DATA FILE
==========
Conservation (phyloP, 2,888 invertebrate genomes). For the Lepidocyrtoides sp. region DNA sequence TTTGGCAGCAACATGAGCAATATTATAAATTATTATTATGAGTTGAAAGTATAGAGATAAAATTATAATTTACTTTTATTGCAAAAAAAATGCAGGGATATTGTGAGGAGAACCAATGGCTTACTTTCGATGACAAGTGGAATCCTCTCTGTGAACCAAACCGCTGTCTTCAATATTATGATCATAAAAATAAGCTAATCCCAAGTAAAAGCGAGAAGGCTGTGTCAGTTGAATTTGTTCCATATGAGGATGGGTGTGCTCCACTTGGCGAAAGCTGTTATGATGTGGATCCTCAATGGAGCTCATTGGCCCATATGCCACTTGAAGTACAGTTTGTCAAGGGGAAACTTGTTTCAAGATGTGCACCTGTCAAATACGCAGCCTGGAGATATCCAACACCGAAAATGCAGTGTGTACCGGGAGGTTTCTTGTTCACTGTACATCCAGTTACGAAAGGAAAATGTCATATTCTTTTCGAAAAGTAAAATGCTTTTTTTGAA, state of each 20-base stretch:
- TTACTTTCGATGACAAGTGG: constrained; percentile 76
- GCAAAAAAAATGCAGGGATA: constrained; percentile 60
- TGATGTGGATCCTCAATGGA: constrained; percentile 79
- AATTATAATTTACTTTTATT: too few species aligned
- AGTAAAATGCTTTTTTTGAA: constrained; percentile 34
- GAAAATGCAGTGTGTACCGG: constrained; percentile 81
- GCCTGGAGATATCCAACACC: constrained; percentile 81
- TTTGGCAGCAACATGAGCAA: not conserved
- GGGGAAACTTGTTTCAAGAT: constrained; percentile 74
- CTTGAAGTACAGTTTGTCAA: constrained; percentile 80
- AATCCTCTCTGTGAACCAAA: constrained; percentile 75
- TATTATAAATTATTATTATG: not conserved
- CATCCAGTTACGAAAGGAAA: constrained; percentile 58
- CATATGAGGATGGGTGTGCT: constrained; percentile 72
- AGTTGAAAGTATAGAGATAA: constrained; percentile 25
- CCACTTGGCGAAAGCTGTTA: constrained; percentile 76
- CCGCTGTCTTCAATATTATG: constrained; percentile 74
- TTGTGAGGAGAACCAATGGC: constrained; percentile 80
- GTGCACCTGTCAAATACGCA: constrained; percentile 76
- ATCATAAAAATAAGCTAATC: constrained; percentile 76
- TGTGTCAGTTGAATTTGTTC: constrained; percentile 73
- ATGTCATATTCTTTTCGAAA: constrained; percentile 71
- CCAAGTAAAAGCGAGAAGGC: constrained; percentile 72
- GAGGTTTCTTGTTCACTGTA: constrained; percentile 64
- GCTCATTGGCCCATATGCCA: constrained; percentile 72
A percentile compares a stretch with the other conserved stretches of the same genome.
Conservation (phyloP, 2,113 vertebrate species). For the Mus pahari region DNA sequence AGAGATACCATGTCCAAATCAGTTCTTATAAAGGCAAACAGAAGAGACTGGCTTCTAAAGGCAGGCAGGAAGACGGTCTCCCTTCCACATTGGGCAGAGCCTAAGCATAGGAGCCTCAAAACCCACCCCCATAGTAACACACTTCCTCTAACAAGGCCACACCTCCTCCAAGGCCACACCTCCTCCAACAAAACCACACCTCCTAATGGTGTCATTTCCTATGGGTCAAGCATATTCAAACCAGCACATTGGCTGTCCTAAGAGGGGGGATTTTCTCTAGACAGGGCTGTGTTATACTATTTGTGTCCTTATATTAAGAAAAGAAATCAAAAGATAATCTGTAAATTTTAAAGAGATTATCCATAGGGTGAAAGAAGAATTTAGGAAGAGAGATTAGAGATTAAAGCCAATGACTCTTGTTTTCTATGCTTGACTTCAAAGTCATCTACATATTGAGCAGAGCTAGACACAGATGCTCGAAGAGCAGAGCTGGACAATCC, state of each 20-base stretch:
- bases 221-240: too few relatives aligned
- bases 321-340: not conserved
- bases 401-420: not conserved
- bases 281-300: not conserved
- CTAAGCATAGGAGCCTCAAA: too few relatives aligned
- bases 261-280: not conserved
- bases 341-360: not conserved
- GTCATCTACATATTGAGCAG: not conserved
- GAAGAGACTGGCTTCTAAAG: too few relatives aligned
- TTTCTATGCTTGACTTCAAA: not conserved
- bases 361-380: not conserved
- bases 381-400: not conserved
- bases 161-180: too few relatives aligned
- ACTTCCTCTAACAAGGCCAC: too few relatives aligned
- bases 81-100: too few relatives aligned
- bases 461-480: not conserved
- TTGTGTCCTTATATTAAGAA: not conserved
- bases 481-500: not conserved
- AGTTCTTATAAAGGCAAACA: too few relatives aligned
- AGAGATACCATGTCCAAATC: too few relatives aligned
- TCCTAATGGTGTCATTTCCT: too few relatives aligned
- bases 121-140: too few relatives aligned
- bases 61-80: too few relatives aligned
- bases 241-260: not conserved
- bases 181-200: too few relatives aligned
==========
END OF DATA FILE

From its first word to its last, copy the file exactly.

Conservation (phyloP, 2,888 invertebrate genomes). For the Lepidocyrtoides sp. region DNA sequence TTTGGCAGCAACATGAGCAATATTATAAATTATTATTATGAGTTGAAAGTATAGAGATAAAATTATAATTTACTTTTATTGCAAAAAAAATGCAGGGATATTGTGAGGAGAACCAATGGCTTACTTTCGATGACAAGTGGAATCCTCTCTGTGAACCAAACCGCTGTCTTCAATATTATGATCATAAAAATAAGCTAATCCCAAGTAAAAGCGAGAAGGCTGTGTCAGTTGAATTTGTTCCATATGAGGATGGGTGTGCTCCACTTGGCGAAAGCTGTTATGATGTGGATCCTCAATGGAGCTCATTGGCCCATATGCCACTTGAAGTACAGTTTGTCAAGGGGAAACTTGTTTCAAGATGTGCACCTGTCAAATACGCAGCCTGGAGATATCCAACACCGAAAATGCAGTGTGTACCGGGAGGTTTCTTGTTCACTGTACATCCAGTTACGAAAGGAAAATGTCATATTCTTTTCGAAAAGTAAAATGCTTTTTTTGAA, state of each 20-base stretch:
- TTACTTTCGATGACAAGTGG: constrained; percentile 76
- GCAAAAAAAATGCAGGGATA: constrained; percentile 60
- TGATGTGGATCCTCAATGGA: constrained; percentile 79
- AATTATAATTTACTTTTATT: too few species aligned
- AGTAAAATGCTTTTTTTGAA: constrained; percentile 34
- GAAAATGCAGTGTGTACCGG: constrained; percentile 81
- GCCTGGAGATATCCAACACC: constrained; percentile 81
- TTTGGCAGCAACATGAGCAA: not conserved
- GGGGAAACTTGTTTCAAGAT: constrained; percentile 74
- CTTGAAGTACAGTTTGTCAA: constrained; percentile 80
- AATCCTCTCTGTGAACCAAA: constrained; percentile 75
- TATTATAAATTATTATTATG: not conserved
- CATCCAGTTACGAAAGGAAA: constrained; percentile 58
- CATATGAGGATGGGTGTGCT: constrained; percentile 72
- AGTTGAAAGTATAGAGATAA: constrained; percentile 25
- CCACTTGGCGAAAGCTGTTA: constrained; percentile 76
- CCGCTGTCTTCAATATTATG: constrained; percentile 74
- TTGTGAGGAGAACCAATGGC: constrained; percentile 80
- GTGCACCTGTCAAATACGCA: constrained; percentile 76
- ATCATAAAAATAAGCTAATC: constrained; percentile 76
- TGTGTCAGTTGAATTTGTTC: constrained; percentile 73
- ATGTCATATTCTTTTCGAAA: constrained; percentile 71
- CCAAGTAAAAGCGAGAAGGC: constrained; percentile 72
- GAGGTTTCTTGTTCACTGTA: constrained; percentile 64
- GCTCATTGGCCCATATGCCA: constrained; percentile 72
A percentile compares a stretch with the other conserved stretches of the same genome.
Conservation (phyloP, 2,113 vertebrate species). For the Mus pahari region DNA sequence AGAGATACCATGTCCAAATCAGTTCTTATAAAGGCAAACAGAAGAGACTGGCTTCTAAAGGCAGGCAGGAAGACGGTCTCCCTTCCACATTGGGCAGAGCCTAAGCATAGGAGCCTCAAAACCCACCCCCATAGTAACACACTTCCTCTAACAAGGCCACACCTCCTCCAAGGCCACACCTCCTCCAACAAAACCACACCTCCTAATGGTGTCATTTCCTATGGGTCAAGCATATTCAAACCAGCACATTGGCTGTCCTAAGAGGGGGGATTTTCTCTAGACAGGGCTGTGTTATACTATTTGTGTCCTTATATTAAGAAAAGAAATCAAAAGATAATCTGTAAATTTTAAAGAGATTATCCATAGGGTGAAAGAAGAATTTAGGAAGAGAGATTAGAGATTAAAGCCAATGACTCTTGTTTTCTATGCTTGACTTCAAAGTCATCTACATATTGAGCAGAGCTAGACACAGATGCTCGAAGAGCAGAGCTGGACAATCC, state of each 20-base stretch:
- bases 221-240: too few relatives aligned
- bases 321-340: not conserved
- bases 401-420: not conserved
- bases 281-300: not conserved
- CTAAGCATAGGAGCCTCAAA: too few relatives aligned
- bases 261-280: not conserved
- bases 341-360: not conserved
- GTCATCTACATATTGAGCAG: not conserved
- GAAGAGACTGGCTTCTAAAG: too few relatives aligned
- TTTCTATGCTTGACTTCAAA: not conserved
- bases 361-380: not conserved
- bases 381-400: not conserved
- bases 161-180: too few relatives aligned
- ACTTCCTCTAACAAGGCCAC: too few relatives aligned
- bases 81-100: too few relatives aligned
- bases 461-480: not conserved
- TTGTGTCCTTATATTAAGAA: not conserved
- bases 481-500: not conserved
- AGTTCTTATAAAGGCAAACA: too few relatives aligned
- AGAGATACCATGTCCAAATC: too few relatives aligned
- TCCTAATGGTGTCATTTCCT: too few relatives aligned
- bases 121-140: too few relatives aligned
- bases 61-80: too few relatives aligned
- bases 241-260: not conserved
- bases 181-200: too few relatives aligned